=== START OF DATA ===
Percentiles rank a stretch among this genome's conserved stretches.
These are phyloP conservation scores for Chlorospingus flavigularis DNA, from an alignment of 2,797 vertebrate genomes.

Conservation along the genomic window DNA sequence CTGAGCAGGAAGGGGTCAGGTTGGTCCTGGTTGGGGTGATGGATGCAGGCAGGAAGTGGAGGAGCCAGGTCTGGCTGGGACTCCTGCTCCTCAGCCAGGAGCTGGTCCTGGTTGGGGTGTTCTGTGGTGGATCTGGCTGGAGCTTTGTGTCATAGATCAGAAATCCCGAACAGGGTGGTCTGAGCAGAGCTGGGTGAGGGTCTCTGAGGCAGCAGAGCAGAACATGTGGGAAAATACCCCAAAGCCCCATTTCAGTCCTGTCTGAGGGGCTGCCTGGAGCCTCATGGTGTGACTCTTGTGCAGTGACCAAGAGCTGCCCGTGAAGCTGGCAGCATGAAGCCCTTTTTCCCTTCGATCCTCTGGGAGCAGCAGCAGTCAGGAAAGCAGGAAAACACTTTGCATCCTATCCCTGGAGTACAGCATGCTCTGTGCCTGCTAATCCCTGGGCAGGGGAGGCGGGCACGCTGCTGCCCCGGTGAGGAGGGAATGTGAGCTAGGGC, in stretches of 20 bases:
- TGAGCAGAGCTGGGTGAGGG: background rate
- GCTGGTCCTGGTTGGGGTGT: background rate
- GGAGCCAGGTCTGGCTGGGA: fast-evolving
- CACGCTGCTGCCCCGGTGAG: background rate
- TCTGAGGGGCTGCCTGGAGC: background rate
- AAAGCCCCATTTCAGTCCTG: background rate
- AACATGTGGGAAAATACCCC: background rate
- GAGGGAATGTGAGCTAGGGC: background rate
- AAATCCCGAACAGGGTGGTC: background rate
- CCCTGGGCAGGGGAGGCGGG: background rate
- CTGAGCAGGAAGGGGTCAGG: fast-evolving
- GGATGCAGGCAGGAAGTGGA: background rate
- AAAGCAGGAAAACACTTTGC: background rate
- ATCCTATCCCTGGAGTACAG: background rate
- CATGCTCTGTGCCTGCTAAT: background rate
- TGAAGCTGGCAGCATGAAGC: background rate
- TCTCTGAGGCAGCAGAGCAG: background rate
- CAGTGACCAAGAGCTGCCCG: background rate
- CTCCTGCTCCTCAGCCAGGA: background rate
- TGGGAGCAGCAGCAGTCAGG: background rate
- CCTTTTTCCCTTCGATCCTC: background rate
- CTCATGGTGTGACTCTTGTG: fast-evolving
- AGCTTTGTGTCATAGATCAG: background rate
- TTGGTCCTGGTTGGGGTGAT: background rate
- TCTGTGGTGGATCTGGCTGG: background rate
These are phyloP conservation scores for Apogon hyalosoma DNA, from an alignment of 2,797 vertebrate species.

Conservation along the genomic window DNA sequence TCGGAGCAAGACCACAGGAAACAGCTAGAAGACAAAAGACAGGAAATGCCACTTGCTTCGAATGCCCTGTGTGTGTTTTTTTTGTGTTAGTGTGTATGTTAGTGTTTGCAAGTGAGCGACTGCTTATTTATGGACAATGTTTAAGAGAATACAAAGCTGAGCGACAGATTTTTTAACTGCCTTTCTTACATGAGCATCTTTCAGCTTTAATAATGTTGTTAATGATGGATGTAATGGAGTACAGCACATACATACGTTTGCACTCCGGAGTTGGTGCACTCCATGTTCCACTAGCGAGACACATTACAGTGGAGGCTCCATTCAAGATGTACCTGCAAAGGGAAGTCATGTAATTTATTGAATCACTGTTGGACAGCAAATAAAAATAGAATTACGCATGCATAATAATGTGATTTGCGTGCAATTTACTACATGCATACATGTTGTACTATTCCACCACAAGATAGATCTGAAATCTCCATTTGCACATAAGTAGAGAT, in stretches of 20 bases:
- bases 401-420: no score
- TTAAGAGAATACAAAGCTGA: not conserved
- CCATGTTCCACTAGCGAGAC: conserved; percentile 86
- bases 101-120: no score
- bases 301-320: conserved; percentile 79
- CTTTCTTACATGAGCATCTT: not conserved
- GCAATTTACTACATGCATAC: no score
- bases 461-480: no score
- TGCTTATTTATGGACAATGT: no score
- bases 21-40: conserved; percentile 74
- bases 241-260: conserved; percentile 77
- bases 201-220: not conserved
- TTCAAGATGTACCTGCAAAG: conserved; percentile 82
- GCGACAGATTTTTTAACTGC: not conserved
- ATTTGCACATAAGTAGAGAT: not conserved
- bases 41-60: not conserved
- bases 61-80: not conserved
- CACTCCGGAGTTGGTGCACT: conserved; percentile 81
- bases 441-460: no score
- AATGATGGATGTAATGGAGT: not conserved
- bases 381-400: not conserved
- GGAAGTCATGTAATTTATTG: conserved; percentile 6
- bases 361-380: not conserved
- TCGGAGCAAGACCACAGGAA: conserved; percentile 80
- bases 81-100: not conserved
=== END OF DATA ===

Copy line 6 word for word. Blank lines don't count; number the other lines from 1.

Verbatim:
- GGAGCCAGGTCTGGCTGGGA: fast-evolving